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Amy Tan, Rebel and Writer

By Andrea Koczela. Feb 21, 2014. 9:00 AM.

Topics: Literature

This week we celebrate the birthday of Amy Tan, author of the acclaimed novel, The Joy Luck Club.  Tan was born on February 19, 1952 to Chinese immigrants in Oakland, California. America was a place of refuge for her family; her mother fled to America to escape her abusive first husband and Tan’s father immigrated to avoid the Chinese Civil War.

As a girl, Tan rejected her Chinese heritage. She disliked her Asian appearance and even slept with a clothespin on her nose to narrow its shape. “I felt ashamed of being different and ashamed of feeling that way,” she later commented. Instead, she embraced everything American. Amy Tan

She decided that she would look more American if she ate more American food. "There is this myth," she said, "that America is a melting pot, but what happens in assimilation is that we end up deliberately choosing the American things — hot dogs and apple pie — and ignoring the Chinese off

While Tan was in high school, her father and oldest brother both died from brain tumors. After their deaths, Tan’s mother relocated the family to Switzerland, believing there was a curse on their family. Already a rebellious child, Tan became increasingly defiant after the move. She began dating an older man involved in the organized crime scene. “I did a bunch of crazy things,” said Tan. “I just kind of went to pieces.”erings."

Tan went to college back in the United States. Her mother had selected a college for her as well as a major: pre-med. Tan rejected both choices, following her boyfriend to San Jose City College and switching her studies to English and linguistics. Following this decision, Tan and her mother did not speak for six months. Tan earned a bachelors and masters degree; she married her boyfriend in 1974.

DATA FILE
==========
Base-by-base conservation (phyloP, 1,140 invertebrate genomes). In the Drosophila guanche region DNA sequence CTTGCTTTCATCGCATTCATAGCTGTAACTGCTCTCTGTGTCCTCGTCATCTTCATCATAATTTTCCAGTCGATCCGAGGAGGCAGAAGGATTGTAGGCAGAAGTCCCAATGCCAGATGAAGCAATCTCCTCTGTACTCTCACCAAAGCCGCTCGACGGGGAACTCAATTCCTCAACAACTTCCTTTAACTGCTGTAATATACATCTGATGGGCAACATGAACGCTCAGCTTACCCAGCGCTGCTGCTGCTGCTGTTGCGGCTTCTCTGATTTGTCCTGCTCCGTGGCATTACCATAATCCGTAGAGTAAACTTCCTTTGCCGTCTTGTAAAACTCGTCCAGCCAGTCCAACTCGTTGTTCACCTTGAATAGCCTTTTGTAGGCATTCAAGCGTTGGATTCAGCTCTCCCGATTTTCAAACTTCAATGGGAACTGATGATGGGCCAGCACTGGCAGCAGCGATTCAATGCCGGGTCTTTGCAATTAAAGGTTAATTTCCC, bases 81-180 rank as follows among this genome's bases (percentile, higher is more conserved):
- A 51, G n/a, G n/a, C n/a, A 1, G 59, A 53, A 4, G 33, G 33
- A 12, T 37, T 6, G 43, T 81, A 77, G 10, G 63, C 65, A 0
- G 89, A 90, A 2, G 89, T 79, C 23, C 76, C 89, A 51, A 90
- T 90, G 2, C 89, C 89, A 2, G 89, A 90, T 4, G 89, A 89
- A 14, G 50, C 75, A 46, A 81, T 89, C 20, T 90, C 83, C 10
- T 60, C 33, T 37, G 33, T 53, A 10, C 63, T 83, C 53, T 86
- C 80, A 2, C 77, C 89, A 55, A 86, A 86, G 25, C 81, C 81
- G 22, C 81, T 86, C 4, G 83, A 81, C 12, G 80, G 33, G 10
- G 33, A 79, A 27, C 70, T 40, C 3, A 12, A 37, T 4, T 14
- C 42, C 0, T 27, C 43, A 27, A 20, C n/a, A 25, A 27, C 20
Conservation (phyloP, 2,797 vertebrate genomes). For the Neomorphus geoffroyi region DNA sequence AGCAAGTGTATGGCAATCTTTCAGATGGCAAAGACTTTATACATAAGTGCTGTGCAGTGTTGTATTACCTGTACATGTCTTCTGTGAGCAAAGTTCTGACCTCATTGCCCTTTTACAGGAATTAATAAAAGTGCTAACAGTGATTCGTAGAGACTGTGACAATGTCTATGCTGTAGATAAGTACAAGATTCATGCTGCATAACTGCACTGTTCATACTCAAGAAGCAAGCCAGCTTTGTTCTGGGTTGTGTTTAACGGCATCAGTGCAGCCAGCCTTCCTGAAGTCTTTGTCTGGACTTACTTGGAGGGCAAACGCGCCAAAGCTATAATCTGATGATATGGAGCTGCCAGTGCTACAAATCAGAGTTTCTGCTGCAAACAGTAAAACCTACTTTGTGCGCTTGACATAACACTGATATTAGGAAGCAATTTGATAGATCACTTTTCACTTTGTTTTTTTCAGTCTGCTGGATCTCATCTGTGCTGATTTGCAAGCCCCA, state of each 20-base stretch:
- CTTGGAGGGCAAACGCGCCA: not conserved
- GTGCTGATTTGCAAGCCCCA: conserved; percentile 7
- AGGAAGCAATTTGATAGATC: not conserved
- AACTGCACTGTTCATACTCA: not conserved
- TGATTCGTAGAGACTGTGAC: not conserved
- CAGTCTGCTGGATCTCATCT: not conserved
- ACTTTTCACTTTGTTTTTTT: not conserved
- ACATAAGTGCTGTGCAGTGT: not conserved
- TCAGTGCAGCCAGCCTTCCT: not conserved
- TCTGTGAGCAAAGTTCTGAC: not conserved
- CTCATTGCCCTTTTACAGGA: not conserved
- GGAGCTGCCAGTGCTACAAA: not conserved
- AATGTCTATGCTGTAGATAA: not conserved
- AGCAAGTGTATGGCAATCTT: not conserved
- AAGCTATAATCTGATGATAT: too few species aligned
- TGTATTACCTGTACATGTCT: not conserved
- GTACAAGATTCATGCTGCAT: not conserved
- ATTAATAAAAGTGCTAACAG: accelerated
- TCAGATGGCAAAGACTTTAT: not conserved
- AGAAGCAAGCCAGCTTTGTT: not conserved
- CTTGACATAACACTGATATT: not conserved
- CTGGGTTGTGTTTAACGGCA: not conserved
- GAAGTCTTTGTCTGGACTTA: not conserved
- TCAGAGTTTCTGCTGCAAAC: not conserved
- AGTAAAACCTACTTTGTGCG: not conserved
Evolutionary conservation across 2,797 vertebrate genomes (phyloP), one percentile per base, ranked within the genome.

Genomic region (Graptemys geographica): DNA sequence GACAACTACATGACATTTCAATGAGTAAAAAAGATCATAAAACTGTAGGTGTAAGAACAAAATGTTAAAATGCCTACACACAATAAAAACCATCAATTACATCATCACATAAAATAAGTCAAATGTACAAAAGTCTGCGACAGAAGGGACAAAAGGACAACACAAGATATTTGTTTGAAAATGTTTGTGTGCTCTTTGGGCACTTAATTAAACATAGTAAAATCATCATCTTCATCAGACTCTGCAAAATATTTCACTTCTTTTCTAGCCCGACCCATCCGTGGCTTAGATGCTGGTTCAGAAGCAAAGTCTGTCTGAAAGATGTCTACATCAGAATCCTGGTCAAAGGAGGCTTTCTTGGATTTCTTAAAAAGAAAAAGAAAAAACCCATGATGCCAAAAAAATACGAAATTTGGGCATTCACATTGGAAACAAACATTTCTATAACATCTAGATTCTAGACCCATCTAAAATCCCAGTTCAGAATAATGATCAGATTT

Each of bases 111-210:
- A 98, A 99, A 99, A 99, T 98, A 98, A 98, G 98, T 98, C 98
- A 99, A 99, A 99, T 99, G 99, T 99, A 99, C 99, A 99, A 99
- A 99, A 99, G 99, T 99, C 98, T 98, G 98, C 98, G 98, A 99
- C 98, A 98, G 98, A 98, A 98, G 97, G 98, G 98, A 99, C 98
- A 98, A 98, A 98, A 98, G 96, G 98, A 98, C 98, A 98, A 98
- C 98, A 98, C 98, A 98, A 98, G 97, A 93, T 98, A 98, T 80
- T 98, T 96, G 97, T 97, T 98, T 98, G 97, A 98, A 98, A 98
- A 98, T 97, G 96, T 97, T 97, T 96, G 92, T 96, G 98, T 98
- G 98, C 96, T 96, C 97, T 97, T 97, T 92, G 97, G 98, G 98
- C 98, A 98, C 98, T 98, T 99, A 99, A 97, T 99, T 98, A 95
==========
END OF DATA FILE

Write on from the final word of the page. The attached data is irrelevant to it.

After graduation, Tan began writing professionally. She started a business specializing in speech-writing for corporate executives. Consumed by her work, Tan turned to fiction as a way to recharge. Her first story, “Endgame,” was published in a literary magazine and earned her admission into novelist Oakley Hall’s writing workshop. Her second story, “Waiting Between the Trees” caught the attention of literary agent, Sandra Dijkstra who signed her as a client.

Tan and her mother traveled to China in 1987. The trip was transformative for Tan, inspiring her to write The Joy Luck Club. Before the book was even completed, Dijkstra found a publisher. Tan quit her freelance work and completed the novel in four months. The Joy Luck Club was published in 1989, receiving excellent reviews. A New York Times bestseller, the book has been translated into seventeen languages.


Tan went on to write The Kitchen God’s Wife, based on her mother’s life story. According to Tan, her mother was always complaining that she had to tell her friends “no, she was not the mother or any of the mothers in [The Joy Luck Club]… so she came to me one day and she said, ‘Next book, tell my true story.’” So Tan did, detailing her mother’s abusive first marriage and describing how she lost custody of her children and was forced to leave them behind in order to flee the Communist takeover in 1949.

Tan went on to write several children’s stories and many novels. After contracting Lyme disease, however, Tan was unable to write for many years. With the illness finally subdued, Tan shared her struggles in her 2003 autobiography, The Opposite of Fate: A Book of Musings. She has since published three novels including Saving Fish from Drowning (2005) and The Valley of Amazement (2013).

Andrea Koczela
Enthusiast of modern and classic literature who loves transforming obscure topics into interesting reads. Writer, editor, marketer, and bookseller.


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